Let's suppose that we look at that and we say, "OK, well, if you use the best practices, and rehabilitation's right and planned, and there's somebody working with the patient" and so forth. Let's say it [costs a] $1,000. OK, then we'll pay $1,000. Now, suppose the team that's involved in treating that broken leg can do it for $950. That's fine. They get paid $1,000. Suppose they can do it for $900. That's fine. They get a $1,000.
Suppose they can't do it for less than $1,100. Then they probably won't be in that business for a very long time.
What about those areas where Medicaid expenditures aren't really tied to episodes of care?
Chronic disease requires a different approach. It requires more of what might look like preventive care: more checking in, more monitoring. Similarly, long-term care may not be about curing anybody of anything. It just may mean taking care of people. Unless you have a payment system that recognizes those things and says, "This is what we should be paying for in each one of these areas," you're missing one of the largest opportunities to incent the system.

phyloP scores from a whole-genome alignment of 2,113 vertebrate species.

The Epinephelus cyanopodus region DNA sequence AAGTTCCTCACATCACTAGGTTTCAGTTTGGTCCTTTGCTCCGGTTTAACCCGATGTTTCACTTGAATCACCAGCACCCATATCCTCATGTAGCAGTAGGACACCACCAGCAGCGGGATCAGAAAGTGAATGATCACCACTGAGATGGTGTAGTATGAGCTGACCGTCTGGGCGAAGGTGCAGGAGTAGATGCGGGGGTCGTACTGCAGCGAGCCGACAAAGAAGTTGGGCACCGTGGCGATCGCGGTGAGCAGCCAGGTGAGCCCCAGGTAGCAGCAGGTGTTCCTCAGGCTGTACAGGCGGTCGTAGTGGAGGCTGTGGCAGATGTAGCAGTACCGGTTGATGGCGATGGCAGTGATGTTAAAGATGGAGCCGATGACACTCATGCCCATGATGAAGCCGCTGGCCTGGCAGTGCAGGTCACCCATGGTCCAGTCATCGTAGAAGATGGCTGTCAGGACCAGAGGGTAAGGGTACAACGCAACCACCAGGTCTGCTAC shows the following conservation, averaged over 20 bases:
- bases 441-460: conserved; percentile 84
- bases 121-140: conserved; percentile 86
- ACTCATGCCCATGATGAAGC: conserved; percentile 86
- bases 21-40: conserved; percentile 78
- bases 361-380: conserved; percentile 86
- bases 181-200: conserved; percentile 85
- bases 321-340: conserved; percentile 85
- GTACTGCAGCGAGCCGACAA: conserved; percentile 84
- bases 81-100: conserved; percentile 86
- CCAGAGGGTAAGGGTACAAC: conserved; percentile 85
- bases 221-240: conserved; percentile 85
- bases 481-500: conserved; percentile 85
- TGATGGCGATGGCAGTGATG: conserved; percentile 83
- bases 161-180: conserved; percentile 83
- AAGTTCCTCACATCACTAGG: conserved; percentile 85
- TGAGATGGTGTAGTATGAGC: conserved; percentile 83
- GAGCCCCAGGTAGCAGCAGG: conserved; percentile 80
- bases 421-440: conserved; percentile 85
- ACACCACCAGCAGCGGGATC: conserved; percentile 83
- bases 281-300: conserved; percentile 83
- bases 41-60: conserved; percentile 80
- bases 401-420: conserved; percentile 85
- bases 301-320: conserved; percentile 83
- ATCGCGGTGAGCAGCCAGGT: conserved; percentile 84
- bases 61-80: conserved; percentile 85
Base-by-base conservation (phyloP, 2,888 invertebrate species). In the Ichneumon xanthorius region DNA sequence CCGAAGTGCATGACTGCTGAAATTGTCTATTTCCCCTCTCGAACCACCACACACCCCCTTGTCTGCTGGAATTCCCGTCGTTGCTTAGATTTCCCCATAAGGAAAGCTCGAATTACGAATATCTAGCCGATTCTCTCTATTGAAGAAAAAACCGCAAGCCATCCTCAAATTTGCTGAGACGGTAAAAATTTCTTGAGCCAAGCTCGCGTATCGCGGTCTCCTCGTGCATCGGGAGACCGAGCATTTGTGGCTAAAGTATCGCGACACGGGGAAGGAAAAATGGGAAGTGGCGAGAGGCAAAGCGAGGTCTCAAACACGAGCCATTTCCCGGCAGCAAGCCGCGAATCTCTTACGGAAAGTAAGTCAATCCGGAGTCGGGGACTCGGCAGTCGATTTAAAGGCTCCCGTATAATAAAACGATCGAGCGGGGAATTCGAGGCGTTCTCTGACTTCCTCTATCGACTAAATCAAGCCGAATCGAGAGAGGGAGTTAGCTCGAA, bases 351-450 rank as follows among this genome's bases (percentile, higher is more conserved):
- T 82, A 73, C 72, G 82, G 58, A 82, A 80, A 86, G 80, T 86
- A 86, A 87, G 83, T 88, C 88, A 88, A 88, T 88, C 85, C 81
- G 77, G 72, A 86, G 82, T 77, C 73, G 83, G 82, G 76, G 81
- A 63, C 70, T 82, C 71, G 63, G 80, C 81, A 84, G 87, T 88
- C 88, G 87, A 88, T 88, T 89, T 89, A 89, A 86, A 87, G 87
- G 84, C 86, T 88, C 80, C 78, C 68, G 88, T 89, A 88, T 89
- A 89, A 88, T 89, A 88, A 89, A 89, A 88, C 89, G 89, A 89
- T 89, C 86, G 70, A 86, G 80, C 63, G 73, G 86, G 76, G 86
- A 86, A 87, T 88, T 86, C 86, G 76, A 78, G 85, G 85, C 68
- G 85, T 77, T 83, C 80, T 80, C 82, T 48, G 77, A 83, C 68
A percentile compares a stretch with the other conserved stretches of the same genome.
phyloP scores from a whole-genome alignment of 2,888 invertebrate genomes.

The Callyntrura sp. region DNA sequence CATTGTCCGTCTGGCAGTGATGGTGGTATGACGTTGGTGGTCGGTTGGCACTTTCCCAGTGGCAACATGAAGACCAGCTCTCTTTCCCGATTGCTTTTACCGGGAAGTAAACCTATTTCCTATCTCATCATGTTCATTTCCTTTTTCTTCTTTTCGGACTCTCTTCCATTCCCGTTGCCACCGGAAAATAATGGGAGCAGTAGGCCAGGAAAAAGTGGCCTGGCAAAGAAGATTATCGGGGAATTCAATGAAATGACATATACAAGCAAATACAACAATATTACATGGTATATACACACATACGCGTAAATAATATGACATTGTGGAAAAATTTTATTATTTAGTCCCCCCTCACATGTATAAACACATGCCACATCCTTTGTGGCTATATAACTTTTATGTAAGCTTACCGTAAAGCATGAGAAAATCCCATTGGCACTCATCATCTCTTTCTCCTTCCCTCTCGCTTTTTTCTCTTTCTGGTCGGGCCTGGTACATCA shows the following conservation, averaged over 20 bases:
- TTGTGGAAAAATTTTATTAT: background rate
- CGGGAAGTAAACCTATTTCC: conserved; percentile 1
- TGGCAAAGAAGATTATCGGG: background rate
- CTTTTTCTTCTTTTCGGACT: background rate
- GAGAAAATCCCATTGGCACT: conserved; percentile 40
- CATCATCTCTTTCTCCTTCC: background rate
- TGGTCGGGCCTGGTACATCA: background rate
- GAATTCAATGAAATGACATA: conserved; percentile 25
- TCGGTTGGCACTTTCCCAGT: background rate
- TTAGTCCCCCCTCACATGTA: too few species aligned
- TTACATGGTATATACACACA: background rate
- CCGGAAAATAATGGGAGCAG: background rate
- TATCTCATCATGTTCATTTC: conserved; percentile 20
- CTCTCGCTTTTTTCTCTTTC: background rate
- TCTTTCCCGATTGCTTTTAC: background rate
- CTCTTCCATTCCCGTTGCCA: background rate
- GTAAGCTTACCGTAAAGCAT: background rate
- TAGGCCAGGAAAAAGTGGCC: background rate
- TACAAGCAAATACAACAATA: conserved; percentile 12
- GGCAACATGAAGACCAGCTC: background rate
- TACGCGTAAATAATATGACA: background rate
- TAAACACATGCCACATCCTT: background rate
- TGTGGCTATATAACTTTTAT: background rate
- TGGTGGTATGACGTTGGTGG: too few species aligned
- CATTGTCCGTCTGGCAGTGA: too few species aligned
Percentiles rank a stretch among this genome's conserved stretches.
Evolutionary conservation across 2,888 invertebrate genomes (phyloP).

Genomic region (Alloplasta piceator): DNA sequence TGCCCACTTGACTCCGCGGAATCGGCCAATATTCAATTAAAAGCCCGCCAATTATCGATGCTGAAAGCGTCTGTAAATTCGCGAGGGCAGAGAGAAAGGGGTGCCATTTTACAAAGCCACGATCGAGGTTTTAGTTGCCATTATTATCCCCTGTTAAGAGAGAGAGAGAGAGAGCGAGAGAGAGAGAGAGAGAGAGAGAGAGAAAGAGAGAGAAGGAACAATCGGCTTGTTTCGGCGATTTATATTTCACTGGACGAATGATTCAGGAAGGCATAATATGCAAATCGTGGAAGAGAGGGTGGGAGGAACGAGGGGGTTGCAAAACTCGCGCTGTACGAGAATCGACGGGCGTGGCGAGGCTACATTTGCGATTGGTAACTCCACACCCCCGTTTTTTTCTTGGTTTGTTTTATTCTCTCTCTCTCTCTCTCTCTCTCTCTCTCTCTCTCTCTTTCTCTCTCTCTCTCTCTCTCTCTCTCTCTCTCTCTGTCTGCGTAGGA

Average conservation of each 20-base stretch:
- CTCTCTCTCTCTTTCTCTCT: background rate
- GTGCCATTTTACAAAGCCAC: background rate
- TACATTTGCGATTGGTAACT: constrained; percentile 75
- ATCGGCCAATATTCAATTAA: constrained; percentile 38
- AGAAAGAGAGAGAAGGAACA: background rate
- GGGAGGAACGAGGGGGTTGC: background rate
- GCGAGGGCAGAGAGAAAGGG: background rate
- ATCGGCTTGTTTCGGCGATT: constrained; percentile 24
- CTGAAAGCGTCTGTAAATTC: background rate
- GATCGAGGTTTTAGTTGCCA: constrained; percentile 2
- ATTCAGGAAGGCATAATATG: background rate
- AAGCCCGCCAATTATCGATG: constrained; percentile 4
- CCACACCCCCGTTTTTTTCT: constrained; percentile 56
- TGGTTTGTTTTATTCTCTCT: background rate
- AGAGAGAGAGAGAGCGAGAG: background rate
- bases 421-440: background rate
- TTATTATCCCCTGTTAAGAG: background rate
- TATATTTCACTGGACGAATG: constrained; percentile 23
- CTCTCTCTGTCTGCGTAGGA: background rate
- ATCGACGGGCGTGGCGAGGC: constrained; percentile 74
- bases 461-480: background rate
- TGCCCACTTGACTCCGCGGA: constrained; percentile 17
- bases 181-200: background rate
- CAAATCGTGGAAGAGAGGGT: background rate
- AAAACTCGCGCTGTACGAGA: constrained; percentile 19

Do you have the resources to do this? To identify best practices, build an all-claims database and so forth?
Between Medicaid, Medicare, Blue Cross and the other insurers, we will have a database covering more than 90 percent of the population. And we have taken the necessary steps. We haven't gotten a final commitment from CMS to have access to Medicare claims, but we have gotten some strong positive signals.
Put this initiative into the context of Arkansas' broader budgetary situation for us. How important is it for this initiative to deliver big cost savings?
Our governor is very conservative from an economic point of view. When the [American Recovery and Reinvestment Act] funds came out, we didn't just spend like they'd go on forever. We are fully funded for fiscal year 2012. Currently, we're anticipating an approximately $60 million state general revenue shortfall in state fiscal year 2013 and that rises to probably in excess of $200 million in state fiscal year 2014. What we have is an opportunity to see if we can discover how to do something other than cut benefits, eligibility and rates or bring in a managed care company to do the same.